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Just to clarify something for you-- NC teachers’ salaries have been frozen for the past five years, this means that the ladder scale that we are paid on was frozen and we have not moved up a ladder step. So I, as a 9th year teacher, am being paid at a 4th year scale. Furthermore, when our salary was frozen, we were also notified that we were losing workdays and that the state was taking 1% of our salary in furlough time that we can never actually take because it cannot be used during instructional time or on required work days, only on undesignated work days which were also cut out of the calendar. Last year, the state voted for five more school days, without adjusting pay and required furlough days again and increased our insurance cost. New Hanover County has decreased our supplement and cut all bonuses even though we have continued to improve in scores and grow in numbers. As you can see, while the cost of living has continued to grow, our pay has shrunk. The state did give us a 1.2% raise this year, which increase my monthly pay by $5.38, after taxes which is over $1100 less than what I should be making based on the ladder scale. I guess I should be grateful.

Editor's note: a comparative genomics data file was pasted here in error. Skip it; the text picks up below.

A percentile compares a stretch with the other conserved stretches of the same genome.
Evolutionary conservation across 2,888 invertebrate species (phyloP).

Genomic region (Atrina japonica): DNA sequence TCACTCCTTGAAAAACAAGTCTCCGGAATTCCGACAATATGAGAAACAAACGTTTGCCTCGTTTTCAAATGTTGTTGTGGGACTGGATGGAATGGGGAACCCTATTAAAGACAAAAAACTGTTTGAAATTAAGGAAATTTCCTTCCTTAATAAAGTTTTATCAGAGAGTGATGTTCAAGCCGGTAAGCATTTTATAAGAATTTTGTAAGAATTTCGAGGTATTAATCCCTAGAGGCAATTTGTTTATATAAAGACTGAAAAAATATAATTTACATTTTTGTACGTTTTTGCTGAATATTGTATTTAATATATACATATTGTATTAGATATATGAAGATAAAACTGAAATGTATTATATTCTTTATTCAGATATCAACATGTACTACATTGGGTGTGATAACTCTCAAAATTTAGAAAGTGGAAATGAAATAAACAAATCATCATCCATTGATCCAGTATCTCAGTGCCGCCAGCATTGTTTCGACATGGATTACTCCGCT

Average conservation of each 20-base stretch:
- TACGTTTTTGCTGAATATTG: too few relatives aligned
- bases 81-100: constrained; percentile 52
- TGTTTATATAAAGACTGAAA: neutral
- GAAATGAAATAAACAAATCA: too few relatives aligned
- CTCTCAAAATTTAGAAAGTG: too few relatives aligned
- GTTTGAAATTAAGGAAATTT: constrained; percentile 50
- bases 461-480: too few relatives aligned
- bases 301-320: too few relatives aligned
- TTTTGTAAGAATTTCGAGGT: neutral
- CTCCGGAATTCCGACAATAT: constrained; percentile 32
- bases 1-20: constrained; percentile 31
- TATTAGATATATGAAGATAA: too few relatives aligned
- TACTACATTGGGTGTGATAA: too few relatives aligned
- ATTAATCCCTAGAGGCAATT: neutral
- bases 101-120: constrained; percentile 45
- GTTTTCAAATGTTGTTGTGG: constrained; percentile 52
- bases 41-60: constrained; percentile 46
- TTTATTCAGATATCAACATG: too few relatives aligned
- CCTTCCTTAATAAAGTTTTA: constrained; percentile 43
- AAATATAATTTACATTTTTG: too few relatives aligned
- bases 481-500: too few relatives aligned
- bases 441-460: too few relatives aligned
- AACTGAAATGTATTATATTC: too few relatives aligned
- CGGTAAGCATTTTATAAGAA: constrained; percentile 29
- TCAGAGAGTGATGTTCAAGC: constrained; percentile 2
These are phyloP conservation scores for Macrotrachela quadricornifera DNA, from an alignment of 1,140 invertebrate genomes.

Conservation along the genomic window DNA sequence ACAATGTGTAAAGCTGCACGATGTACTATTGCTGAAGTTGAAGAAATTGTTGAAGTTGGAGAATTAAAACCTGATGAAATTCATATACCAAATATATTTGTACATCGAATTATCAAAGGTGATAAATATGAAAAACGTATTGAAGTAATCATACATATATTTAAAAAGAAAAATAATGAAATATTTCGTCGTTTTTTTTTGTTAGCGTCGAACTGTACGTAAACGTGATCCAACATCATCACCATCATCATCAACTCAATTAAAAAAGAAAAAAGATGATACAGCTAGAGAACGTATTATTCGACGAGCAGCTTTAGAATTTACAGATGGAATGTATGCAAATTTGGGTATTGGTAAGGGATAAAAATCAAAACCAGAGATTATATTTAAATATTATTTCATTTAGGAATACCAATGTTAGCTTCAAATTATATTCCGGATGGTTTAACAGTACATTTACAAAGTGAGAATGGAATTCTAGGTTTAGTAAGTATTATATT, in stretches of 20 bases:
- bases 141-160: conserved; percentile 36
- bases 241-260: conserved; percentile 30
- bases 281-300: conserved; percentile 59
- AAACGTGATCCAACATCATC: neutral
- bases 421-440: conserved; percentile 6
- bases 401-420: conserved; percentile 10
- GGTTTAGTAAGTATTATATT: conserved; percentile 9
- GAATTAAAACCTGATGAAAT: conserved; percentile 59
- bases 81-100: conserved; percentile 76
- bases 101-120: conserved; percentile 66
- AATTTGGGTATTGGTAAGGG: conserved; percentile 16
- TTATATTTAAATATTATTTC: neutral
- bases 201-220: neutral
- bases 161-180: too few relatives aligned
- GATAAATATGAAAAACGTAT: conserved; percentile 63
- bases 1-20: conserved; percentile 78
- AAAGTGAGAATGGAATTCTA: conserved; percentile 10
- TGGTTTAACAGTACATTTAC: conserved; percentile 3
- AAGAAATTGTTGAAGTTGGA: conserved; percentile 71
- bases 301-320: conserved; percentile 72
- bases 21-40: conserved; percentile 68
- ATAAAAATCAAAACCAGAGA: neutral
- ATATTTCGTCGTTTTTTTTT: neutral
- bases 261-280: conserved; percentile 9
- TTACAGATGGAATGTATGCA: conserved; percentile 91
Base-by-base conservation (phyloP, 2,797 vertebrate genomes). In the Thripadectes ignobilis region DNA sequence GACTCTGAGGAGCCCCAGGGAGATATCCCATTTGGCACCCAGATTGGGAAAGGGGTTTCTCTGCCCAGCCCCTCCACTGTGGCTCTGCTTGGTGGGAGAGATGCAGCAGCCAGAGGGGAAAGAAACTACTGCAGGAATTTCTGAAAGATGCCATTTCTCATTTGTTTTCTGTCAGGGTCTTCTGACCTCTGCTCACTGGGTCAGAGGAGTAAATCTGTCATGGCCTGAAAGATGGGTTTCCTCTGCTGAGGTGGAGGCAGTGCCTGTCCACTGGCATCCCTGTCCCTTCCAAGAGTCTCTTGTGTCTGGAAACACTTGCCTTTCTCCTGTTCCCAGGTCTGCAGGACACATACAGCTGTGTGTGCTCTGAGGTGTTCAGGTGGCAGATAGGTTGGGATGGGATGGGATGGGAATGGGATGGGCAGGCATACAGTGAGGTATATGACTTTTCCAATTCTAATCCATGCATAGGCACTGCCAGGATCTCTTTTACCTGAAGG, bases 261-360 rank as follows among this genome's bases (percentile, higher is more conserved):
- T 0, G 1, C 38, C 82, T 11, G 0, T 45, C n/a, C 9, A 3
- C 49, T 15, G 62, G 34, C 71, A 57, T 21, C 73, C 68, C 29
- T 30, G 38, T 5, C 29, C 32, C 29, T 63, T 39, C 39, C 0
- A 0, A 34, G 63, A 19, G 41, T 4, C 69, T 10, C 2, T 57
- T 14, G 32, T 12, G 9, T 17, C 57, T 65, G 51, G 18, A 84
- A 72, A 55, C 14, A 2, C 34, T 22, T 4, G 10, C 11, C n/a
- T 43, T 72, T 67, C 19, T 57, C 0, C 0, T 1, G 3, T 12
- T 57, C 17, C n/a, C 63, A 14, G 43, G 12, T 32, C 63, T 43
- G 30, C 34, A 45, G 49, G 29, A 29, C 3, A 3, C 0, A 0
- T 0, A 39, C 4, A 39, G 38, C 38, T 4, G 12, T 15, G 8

Most of our high schools have between 1600 and 1800 students and currently two of them are functioning without a full administrative staff (which has been approximately 450 students to one administrator in this county), class sizes are well above 35 and TA's are all but gone. No one goes into teaching for the money, and the attitude that we are just whining because obviously we get summers off and the day ends at 3:30 is insulting. I work between 70- 80 a week on average, am at school at least one day a week during the summer for which I am not getting paid and I still work two other jobs because I have a mortgage to pay. The reality is that North Carolina and particularly New Hanover County (which by the way has the lowest supplement for its tax income in the state) have pushed teachers to the point of poverty. We are all college educated, many with Masters and PhD's and we make significantly less than the people who fix your cars or plumbing. I know five teachers at my school who have lost their homes over the past year and who can no longer afford the health coverage offered by the state. The simple truth is that no board of ed would try this is a union state, which is why all of the non union states are among the lowest performing. To the person who said that teachers should just stop complaining or lose their jobs, one: do you really want your child educated by the lowest bidder or the person who is most qualified? Two: I did know what the pay was, however, I did not know that the state could cut it at any moment and take money out of a check I have already earned (which is exactly what they did with the furlough time via email). I love to teach, and I am very good at it, but you may just get you wish because it is getting to the point that I will no longer be able to feed my family off of my salary. This pay raise for the board may seem minuscule (which I believe is the adjective that Hickey used to describe it when he “symbolically” turned it down) but it is a slap in the face to every employee in this county who has had to struggle to make ends meet both at home and in the classroom. That includes the teachers, assistants, custodial staff, admin staff, child nutrition, transportation and everyone else who keeps the school system running. This is an insult and we have heard it loud and clear.


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